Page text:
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[Xmca-l] Re: Resending LSV/ANL on crisis in ontogengy

Ah, I see Huw.  In a sense I read ANL backward. Turns and shifts are
inevitable, but not crises. So ANL is saying there can be  turning points
and shifts but no crisis so long as it all happens on time under rational

And you are saying that in your experience with your son, there were some
"negation experiments" but no crisis. So ANL is right and you and your wife
are rationally controlling
your the process of upbringing!

Obviously, even if no one else needs to, i need to go back and look at the
examples of crises that LSV writes about. I wonder what experiences with
his daughter could have led LSV
into error. :-))

thanks. my reading was inadequate.


On Fri, Mar 20, 2015 at 4:31 PM, Huw Lloyd <huw.softdesigns@gmail.com>

> Mike,
> In the paragraph you provide, ANL doesn't say that the development is
> continuous: "the turning points or breaks, the qualitative shifts in
> development".  The assertion that the crisis can be avoided isn't the same
> thing as saying that there will not be a fundamental change.
> In my recollection, we did not have any issues at 2.  We did have some
> interesting 'negation experimentation', but those 'no's seemed to have a
> special meaning, so it simply required a bit more attention.  That seems to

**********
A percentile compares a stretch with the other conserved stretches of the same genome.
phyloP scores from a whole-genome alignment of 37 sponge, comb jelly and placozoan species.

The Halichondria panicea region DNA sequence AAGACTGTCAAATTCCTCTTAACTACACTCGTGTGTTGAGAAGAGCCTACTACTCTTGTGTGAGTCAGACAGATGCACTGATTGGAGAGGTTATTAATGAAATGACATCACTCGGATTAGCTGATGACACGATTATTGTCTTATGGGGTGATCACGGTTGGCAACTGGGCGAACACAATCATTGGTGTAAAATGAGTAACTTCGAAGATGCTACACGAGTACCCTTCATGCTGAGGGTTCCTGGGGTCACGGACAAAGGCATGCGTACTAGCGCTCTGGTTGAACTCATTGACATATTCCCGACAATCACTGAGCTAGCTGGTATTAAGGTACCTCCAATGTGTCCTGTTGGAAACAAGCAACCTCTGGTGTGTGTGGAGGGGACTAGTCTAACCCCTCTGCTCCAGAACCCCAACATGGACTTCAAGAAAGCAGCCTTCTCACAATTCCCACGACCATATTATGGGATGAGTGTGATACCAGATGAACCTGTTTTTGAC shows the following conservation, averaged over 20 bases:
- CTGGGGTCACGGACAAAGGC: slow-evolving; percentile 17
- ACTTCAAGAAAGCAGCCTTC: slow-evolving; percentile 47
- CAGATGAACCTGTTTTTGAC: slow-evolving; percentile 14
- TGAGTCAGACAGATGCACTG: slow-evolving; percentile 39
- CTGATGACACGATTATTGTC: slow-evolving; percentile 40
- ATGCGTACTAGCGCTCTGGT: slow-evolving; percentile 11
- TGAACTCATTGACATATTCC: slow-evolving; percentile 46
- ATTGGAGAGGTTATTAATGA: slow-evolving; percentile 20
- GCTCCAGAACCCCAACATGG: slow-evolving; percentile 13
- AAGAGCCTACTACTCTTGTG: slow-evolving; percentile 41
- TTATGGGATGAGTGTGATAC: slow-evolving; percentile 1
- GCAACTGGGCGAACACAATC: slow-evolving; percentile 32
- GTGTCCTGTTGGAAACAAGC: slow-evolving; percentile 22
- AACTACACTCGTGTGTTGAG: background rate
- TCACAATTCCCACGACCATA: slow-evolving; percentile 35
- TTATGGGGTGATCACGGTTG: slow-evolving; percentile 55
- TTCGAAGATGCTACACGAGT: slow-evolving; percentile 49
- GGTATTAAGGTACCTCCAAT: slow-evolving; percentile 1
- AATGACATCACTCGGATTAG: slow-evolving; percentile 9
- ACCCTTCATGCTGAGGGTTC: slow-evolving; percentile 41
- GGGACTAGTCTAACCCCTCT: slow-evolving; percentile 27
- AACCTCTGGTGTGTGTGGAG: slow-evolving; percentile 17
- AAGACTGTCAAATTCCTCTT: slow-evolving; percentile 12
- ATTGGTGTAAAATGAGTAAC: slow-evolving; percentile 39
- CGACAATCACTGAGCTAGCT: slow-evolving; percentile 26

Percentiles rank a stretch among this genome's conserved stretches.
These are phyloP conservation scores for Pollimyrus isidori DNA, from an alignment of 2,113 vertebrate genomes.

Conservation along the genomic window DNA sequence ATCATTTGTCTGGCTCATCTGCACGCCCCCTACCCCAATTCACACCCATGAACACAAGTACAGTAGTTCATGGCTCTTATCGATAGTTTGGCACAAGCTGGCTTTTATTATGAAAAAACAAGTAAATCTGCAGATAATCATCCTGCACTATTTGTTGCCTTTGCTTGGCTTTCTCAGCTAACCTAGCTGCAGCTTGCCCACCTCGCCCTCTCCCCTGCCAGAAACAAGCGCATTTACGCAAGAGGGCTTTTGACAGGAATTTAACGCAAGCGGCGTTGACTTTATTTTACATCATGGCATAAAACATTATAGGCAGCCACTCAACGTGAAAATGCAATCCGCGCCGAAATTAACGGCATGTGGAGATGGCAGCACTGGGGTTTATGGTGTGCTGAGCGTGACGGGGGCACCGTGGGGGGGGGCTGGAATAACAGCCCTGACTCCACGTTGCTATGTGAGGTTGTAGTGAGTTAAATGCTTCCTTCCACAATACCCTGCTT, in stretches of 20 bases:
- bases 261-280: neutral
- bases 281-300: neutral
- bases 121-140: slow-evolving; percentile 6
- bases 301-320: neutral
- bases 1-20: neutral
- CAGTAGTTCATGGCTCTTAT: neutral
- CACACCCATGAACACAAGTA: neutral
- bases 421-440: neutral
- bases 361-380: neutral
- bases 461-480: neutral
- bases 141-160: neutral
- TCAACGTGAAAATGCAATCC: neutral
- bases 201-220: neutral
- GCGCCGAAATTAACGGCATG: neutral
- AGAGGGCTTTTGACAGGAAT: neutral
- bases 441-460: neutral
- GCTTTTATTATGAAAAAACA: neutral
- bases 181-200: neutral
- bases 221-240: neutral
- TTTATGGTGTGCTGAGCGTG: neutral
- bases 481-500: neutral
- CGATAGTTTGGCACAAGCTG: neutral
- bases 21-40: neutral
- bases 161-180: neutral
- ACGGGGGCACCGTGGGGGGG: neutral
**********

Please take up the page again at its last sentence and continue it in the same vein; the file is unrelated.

> support ANL's assertion.
> Huw
> On 20 March 2015 at 15:55, mike cole <mcole@ucsd.edu> wrote:
> > Thanks for pointing out my error in using color to code the part of the
> > text I was trying to draw attention to, Andy. I will repeat here using
> > *italics.*
> >
> > You ask in a follow up note why I suggest that perhaps a return to LSV's
> > theory of alternating crises and lithic (relatively stable) periods of
> > development might be worth returning to investigate again after a few
> years
> > of the topic having been subsumed or scattered among
> > other topics: Because last time around we foundered for lack of clarity
> and
> > several issues and because my focal long term interest in the role of
> > culture in human development has not abated in the interim.
> >
> > No problem if its not interesting or potentially useful for xmca members.
> > mike
> >
> > --------------------
> > David ---
> > Picking on just one thread from your multiplex comments in the context of
> > the discussion on printing presses and digital computer
> > ​technologies, i would like to thank you for juxtaposing these​ two
> > paragraphs, one from LSV on crises in development, the other
> > from Leontiev. I have made a separate header because I am not agile or
> > learned enough to keep track of both at the same time,
> > the ontogenetic level of analysis is plenty enough for me to try to think
> > systematically about in a single message..
> >
> > \Vygotsky, (could you give pages in current English version so we enter
> the
> > relevant portion of the text?):
> >
> > These ages (i.e. stable ages--DK) and this type of child development have
> > been studied more completely than ages characterized by a different
> course
> > of child development (i.e.the crisis--DK). These latter were discovered
> by
> > empirical paths, one by one, in a haphazard manner, and many have still
> not
> > been shown by the majority of investigators in systems and are not
> included
> > in the general periodization of child development. Many authors have even
> > doubted the evidence of the inner necessity of their existence. Many are